Friday, June 18, 2010

BP apologist Joe Barton does it again! Apologizes for polluters, pressures EPA on new smog standard

Yes, friends, Republican Congressman Joe Barton of Texas has been a busy guy – apologizing to BP, and then apologizing for his apology after House Republican leaders threatened to oust him from his post as top Republican on the House Energy and Commerce Committee.

But Barton, once nicknamed “Smokey Joe” by the Dallas Morning News, also is apologizing for air polluters.

Indeed, Barton is trying to pressure the EPA to back away from setting tougher air pollution standards for smog.

Barton and his Texas Republican colleague Rep. Michael Burgess complained about the likely new smog standards in a letter to EPA Administrator Lisa Jackson.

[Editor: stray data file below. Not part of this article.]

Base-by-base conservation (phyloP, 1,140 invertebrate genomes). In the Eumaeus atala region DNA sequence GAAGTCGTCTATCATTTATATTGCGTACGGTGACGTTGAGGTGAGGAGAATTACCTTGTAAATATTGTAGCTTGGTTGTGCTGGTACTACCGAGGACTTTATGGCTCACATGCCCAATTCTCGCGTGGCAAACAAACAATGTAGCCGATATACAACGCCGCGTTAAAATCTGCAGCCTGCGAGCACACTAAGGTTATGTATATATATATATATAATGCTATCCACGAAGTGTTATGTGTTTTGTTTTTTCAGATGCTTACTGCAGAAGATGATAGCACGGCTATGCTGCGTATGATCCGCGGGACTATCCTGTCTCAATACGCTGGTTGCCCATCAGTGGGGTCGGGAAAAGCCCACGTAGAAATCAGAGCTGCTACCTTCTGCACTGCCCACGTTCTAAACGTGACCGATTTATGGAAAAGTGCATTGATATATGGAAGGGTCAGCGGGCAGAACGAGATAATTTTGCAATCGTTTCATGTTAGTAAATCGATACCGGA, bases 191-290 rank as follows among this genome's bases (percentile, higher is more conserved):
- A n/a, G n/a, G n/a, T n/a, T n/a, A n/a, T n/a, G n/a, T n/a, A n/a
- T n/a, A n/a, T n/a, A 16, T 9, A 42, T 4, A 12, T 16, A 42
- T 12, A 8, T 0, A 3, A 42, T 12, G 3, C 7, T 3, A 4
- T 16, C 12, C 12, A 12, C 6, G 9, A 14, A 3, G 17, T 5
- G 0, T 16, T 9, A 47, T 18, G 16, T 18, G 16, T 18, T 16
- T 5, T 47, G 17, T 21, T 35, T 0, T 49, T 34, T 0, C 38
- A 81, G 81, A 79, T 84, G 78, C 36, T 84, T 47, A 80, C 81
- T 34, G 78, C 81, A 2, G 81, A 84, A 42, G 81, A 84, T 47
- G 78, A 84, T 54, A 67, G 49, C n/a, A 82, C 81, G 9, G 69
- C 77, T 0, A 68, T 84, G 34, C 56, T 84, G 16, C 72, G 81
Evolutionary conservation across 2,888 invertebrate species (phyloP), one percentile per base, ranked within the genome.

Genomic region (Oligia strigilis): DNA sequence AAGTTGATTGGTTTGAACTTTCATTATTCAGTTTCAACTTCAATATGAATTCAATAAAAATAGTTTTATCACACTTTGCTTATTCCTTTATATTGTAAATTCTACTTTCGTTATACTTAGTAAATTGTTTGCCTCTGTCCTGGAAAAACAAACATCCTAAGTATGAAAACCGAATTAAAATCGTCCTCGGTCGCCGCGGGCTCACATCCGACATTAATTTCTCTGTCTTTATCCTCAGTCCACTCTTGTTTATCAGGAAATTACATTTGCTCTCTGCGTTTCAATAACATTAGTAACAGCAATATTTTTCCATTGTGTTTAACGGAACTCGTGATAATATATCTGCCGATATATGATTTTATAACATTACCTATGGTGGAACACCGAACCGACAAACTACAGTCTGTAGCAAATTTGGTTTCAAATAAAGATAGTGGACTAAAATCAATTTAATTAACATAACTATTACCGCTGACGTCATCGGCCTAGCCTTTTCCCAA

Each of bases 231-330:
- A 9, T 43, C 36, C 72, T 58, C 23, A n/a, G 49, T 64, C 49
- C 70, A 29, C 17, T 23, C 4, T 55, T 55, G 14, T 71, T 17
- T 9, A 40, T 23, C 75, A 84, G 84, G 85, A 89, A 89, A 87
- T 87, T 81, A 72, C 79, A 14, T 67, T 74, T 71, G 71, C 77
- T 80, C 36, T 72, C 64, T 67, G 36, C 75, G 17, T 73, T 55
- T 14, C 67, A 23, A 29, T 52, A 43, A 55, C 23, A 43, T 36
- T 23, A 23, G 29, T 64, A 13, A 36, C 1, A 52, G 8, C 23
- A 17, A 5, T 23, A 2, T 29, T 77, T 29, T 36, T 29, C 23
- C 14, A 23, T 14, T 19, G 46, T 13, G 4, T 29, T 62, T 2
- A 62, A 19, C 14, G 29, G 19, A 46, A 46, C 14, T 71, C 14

You may recall the brief history: in 2008, the Bush EPA ignored the unanimous recommendations of the agency’s science advisers and set smog standards that were too weak. The Obama EPA is reconsidering that decision, and has proposed tougher requirements in line with the recommendations of the scientists. A final decision is due by late August.

We are at the point when key decisions on this issue start to get made. And so Barton has weighed in on the side of big polluters.

Barton complains in the letter that the new standards “appear to be extraordinarily expensive and unworkable.” (As if we are not paying a heavy price right now because of the health damage caused by smog!)

Barton wants EPA to ignore the science. We hope EPA will stick to its guns, and set science-based standards that protect people’s health.

Thursday, June 17, 2010

Health dangers associated with the BP disaster

See interesting post here:

Wednesday, June 09, 2010